In a bar mitzvah, another generation is stepping up into community leadership

Some 30 years ago, my husband, Burt, decided to drive out west in a big Ford truck, corral a wild mustang, bring it back to our farm in northern Michigan, and train it. I accompanied him on the journey. When we personally witnessed these handsome untamed beasts in person, Burton saw how impractical and unfair the plan was. We returned home, steedless.

Over the last five years I watched illness overtake the wild mustang I married 57 years ago. We made it through high highs and low lows. As low as the lows were, I’m glad we stuck it out.

In Back from Betrayal, my first book, I shared how I couldn’t bear the thought of seeing, at a future child’s or grandchild’s wedding or bar mitzvah, another woman on Burton’s arm. I thought about that a few weeks ago at my grandson River’s bar mitzvah. While I wished Burton could have been there, I didn’t have to leave early, as he’d have insisted. I stayed on the dance floor ‘til midnight. And felt grateful for the hard work we’d both done to save our marriage.

Several other things also made River’s bar mitzvah special. For one, his age. River is 14, rather than the usual age of 13 when most bar mitzvahs are held. He’s recovering from ALL leukemia, which is—thank God—highly curable. A year ago, his parents realized he’d lost a lot of weight and was unusually tired. They rushed to Beaumont ER, which diagnosed the problem and sent River directly to Michigan Children’s Hospital in Detroit. He remained there, in treatment, for three weeks. He’s still in treatment, but living at home, and able to visit for the painful lumbar punctures he still receives. He’ll continue in treatment for three more years. Whew!

Like his late grandfather, River’s been a remarkably brave, stoic and patient patient. He’s a very smart young man, and—as I expected—he sailed through his reading of the Torah.

Another special aspect of River’s bar mitzvah: He’d connected with Diego, a teenager from Lafayette, LA, also undergoing treatment for cancer. River and Diego met in a Tik Tok comment section and talked for hours on Snapchat. River’s mom and dad, Nadine and David, invited Diego and his mother, Mary, to the bar mitzvah. The boys met in person for the first time that weekend and relished the interaction. Mary kept up with me on the dance floor, though I admit she’s a far better dancer.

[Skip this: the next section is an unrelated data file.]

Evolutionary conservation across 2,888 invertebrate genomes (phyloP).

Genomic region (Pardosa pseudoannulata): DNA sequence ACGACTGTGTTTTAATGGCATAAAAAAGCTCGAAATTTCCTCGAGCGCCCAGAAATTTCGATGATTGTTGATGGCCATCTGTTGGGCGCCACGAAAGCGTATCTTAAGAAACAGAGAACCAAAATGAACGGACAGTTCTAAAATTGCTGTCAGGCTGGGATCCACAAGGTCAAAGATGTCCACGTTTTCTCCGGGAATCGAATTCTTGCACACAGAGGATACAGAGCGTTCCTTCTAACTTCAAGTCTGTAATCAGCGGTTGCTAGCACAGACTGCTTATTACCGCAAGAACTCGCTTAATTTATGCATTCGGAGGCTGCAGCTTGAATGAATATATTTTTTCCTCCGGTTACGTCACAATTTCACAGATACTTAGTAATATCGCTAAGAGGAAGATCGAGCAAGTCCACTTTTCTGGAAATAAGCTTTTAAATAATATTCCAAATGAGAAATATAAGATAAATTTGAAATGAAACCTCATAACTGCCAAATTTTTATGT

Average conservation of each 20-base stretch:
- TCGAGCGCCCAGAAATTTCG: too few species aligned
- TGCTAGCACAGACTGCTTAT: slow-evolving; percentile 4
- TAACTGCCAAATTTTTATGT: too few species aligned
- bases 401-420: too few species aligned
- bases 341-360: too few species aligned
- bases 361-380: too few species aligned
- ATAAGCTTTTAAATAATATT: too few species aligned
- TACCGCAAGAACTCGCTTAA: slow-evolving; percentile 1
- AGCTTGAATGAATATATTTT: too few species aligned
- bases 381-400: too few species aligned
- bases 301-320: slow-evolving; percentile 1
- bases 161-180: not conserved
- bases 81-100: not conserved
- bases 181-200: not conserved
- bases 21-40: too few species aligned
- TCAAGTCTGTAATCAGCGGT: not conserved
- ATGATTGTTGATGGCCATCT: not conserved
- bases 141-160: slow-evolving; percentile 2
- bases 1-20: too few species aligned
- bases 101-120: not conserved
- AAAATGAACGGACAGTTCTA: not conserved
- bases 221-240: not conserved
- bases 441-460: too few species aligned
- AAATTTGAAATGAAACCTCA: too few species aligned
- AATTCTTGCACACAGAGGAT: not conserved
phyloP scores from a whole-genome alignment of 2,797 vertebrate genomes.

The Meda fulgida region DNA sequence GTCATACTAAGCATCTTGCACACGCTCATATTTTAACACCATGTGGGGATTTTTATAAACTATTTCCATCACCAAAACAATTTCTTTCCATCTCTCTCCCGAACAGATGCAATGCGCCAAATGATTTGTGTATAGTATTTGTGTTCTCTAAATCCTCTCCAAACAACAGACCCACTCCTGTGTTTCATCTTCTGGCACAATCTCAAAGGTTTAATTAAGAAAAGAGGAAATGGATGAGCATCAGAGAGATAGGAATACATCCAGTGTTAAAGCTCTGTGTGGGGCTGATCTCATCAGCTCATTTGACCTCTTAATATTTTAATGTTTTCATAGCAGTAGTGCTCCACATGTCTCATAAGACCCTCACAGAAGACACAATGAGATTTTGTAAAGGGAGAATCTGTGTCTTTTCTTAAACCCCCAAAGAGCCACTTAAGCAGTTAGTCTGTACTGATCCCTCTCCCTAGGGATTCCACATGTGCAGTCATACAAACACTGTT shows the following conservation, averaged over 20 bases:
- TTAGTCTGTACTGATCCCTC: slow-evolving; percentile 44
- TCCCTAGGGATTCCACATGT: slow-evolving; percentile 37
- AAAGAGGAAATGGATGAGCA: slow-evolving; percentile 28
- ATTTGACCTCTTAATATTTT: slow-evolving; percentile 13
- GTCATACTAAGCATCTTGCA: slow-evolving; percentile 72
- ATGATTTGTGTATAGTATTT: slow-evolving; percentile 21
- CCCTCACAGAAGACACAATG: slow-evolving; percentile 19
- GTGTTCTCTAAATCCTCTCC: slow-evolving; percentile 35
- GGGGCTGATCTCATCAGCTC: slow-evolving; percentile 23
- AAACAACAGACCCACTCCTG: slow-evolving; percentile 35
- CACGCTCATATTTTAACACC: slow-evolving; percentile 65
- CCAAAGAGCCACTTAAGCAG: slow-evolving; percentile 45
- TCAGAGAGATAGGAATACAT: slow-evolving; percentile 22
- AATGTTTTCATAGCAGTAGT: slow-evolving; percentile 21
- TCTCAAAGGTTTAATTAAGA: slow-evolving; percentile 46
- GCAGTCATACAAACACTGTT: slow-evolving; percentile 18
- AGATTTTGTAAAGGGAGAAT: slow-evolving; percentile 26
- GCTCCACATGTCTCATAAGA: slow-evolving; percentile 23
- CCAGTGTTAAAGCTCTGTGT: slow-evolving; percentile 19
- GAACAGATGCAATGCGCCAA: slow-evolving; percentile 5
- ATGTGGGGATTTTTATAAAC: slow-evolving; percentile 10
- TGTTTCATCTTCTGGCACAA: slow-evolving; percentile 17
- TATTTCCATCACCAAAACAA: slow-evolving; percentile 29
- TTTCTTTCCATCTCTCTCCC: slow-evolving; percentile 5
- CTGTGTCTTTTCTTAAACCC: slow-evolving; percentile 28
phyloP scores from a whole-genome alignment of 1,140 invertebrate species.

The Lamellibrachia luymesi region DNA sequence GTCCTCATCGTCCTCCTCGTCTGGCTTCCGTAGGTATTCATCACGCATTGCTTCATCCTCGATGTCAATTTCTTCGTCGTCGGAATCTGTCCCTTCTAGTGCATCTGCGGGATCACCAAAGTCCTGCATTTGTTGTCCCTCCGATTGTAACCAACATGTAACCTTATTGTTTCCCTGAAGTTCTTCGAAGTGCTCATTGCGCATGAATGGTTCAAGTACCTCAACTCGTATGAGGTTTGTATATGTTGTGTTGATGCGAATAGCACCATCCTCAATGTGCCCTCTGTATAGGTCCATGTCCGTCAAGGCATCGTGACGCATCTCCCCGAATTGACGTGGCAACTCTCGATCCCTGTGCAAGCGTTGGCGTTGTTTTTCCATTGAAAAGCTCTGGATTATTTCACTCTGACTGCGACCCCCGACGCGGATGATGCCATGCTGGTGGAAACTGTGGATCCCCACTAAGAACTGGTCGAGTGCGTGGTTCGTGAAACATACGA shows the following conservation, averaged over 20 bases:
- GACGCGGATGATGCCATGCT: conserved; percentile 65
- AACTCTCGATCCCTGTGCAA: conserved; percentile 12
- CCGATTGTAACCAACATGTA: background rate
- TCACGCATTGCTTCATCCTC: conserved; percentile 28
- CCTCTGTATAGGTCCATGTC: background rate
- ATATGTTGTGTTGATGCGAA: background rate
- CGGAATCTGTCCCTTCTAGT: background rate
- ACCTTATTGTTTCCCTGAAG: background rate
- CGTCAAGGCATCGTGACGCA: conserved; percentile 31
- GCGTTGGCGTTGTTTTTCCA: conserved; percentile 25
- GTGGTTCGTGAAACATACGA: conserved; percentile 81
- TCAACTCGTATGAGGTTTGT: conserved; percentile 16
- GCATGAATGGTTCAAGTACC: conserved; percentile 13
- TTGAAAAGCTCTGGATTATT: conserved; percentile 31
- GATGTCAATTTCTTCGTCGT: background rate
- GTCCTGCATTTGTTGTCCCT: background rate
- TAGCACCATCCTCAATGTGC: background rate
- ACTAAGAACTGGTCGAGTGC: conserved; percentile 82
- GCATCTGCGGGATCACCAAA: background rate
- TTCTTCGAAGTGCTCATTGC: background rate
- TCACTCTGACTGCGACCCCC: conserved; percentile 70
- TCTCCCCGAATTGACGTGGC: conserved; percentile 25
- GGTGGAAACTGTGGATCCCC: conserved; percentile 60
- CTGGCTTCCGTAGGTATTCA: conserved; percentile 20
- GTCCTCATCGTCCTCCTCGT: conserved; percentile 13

Other special touches included cotton candy on paper cones that were snapped up and devoured. Also appreciated: sugar cookies imprinted with the hard-earned phrase: F*#K Cancer.

Yet another highlight: the special appearance of BabyTron, a popular rap artist from Ypsilanti, MI. (Of course, you already knew that.)

On a personal note, one of River’s nurses, Brandon Fitzgerald, introduced himself. He admired my silver t-shirt (found online by my fashionista BFF Brenda. Being chic takes a village.)

Brandon said, “Thank you for the gift of River.”

Yes, I melted.

David spoke beautifully about how Nadine had risen, make that soared, to the occasion and been such a remarkable advocate for River. The Yiddish term kvell—bursting with pride—only begins to describe my reaction.

As for my response to the whole evening, I quote River’s nurse, Brandon. Thank you, David and Nadine and Andy and Amy, for a legacy beyond miraculous—the gift of our grandchildren.

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